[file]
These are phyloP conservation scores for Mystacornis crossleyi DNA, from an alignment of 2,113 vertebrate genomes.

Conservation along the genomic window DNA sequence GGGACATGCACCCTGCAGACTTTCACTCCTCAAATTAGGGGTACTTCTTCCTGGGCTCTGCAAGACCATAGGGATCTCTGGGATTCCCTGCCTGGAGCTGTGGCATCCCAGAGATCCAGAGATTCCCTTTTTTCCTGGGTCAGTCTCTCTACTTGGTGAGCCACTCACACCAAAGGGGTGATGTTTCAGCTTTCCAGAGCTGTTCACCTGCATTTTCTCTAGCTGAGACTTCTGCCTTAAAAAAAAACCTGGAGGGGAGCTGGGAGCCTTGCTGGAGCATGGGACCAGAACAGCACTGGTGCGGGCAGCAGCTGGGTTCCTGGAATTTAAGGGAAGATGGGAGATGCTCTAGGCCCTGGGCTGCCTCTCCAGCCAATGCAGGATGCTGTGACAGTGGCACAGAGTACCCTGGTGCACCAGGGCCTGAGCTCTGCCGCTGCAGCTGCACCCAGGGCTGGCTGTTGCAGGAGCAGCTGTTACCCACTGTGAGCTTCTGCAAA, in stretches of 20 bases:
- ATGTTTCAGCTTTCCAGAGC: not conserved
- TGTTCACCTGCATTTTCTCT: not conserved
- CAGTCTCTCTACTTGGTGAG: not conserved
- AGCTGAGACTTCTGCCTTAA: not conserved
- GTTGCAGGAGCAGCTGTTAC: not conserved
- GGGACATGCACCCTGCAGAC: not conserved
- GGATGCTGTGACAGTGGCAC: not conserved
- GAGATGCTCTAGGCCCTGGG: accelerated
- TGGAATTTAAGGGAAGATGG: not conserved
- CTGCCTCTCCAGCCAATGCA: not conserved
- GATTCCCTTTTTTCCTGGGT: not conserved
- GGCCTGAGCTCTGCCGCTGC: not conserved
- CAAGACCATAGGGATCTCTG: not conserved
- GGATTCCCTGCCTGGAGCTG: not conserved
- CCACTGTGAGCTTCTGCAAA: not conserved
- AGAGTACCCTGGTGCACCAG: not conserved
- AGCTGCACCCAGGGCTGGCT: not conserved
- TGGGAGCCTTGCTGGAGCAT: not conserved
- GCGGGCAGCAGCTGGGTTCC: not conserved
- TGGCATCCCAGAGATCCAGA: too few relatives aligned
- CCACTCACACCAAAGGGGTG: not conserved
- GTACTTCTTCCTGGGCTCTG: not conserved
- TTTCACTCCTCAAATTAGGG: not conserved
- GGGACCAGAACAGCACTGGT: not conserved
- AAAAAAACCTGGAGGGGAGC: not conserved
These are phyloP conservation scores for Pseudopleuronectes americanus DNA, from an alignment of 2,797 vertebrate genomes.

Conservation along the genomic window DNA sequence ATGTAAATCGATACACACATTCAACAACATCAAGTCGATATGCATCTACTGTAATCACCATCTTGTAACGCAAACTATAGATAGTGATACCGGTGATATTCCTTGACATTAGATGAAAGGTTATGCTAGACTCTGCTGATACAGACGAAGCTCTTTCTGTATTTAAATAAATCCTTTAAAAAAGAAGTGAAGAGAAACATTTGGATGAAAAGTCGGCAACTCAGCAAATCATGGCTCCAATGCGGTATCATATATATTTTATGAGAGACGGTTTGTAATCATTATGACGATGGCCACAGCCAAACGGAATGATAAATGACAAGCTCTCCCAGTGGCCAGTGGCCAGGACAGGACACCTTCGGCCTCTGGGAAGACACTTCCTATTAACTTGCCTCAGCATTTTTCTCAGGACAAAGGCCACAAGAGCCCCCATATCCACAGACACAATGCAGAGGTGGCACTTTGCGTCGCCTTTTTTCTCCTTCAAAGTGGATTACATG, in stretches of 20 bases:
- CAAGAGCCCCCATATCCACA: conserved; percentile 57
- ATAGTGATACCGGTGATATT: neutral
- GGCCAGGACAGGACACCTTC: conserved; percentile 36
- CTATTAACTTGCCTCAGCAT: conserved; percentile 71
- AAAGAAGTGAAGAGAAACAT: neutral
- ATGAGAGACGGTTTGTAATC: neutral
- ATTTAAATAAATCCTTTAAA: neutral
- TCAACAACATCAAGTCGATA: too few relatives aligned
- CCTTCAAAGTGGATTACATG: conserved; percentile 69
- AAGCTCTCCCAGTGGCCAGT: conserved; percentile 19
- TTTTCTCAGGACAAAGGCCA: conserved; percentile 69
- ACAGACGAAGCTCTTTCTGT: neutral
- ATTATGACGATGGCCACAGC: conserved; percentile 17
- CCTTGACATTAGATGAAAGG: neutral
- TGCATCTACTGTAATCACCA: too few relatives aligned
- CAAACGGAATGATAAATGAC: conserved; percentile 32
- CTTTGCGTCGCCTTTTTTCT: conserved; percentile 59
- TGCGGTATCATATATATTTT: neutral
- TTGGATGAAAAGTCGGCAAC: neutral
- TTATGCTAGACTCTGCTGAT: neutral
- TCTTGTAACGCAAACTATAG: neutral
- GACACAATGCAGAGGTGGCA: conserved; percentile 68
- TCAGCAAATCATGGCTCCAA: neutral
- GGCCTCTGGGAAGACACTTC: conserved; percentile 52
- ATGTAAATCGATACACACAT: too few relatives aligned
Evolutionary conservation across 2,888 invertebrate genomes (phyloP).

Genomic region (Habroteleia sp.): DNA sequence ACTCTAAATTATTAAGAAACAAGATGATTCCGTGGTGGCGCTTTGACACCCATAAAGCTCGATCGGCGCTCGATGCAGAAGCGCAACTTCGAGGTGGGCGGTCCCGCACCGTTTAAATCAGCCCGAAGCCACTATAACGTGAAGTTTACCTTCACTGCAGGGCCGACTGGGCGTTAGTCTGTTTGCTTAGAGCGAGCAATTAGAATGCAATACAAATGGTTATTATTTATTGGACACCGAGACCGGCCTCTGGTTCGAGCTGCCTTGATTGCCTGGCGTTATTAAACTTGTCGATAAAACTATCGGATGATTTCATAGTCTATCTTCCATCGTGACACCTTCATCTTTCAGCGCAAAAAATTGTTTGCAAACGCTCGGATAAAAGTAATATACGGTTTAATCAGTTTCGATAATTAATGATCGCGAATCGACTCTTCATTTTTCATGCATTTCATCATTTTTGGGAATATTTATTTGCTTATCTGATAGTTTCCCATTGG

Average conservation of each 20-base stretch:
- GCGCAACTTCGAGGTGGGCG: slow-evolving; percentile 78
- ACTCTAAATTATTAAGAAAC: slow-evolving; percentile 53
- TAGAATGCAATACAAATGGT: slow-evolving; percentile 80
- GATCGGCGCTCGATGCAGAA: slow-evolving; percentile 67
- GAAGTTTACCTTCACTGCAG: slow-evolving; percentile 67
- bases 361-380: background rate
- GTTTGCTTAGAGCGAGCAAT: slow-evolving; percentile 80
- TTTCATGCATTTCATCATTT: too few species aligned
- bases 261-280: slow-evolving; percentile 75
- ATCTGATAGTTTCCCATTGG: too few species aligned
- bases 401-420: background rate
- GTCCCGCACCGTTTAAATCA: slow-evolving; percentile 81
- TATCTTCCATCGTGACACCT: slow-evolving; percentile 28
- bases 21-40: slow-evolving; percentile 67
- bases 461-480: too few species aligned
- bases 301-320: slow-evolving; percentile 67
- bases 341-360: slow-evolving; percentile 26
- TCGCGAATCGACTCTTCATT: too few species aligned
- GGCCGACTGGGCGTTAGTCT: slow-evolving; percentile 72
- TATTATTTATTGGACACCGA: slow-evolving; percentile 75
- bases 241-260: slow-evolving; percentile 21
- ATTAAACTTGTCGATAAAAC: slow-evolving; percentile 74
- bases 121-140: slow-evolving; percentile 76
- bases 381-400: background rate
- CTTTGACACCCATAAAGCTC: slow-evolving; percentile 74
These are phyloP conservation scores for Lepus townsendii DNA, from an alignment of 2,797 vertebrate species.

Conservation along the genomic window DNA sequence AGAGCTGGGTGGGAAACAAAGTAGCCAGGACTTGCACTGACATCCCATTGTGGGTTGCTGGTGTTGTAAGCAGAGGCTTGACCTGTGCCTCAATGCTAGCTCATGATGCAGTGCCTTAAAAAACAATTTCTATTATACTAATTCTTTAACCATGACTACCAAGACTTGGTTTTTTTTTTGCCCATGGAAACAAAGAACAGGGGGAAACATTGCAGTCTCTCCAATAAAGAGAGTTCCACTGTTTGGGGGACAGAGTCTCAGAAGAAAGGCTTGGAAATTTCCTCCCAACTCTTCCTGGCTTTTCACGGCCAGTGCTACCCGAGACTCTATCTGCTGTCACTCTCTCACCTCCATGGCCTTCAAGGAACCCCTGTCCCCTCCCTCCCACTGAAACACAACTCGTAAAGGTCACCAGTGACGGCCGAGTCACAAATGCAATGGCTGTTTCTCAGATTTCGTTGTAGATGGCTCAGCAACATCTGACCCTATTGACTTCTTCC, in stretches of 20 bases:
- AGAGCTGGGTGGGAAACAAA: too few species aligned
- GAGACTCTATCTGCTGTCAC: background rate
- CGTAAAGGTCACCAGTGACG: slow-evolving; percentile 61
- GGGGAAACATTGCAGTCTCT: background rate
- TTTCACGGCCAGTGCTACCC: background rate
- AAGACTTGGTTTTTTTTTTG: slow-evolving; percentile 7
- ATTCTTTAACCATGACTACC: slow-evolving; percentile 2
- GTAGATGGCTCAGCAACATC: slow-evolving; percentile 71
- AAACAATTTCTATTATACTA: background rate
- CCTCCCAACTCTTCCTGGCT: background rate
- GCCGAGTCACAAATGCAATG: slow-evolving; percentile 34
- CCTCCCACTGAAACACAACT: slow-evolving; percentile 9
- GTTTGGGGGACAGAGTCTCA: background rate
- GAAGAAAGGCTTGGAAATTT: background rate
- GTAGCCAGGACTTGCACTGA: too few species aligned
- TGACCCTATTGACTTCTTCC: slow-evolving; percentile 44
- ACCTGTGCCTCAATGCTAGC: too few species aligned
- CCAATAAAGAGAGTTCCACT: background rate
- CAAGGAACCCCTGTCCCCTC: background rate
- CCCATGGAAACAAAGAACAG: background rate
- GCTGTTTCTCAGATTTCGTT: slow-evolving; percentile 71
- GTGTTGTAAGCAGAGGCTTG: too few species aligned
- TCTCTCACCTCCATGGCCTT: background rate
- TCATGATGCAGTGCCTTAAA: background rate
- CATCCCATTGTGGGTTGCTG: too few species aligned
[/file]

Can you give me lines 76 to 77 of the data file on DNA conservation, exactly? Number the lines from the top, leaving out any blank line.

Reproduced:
- GGCCGACTGGGCGTTAGTCT: slow-evolving; percentile 72
- TATTATTTATTGGACACCGA: slow-evolving; percentile 75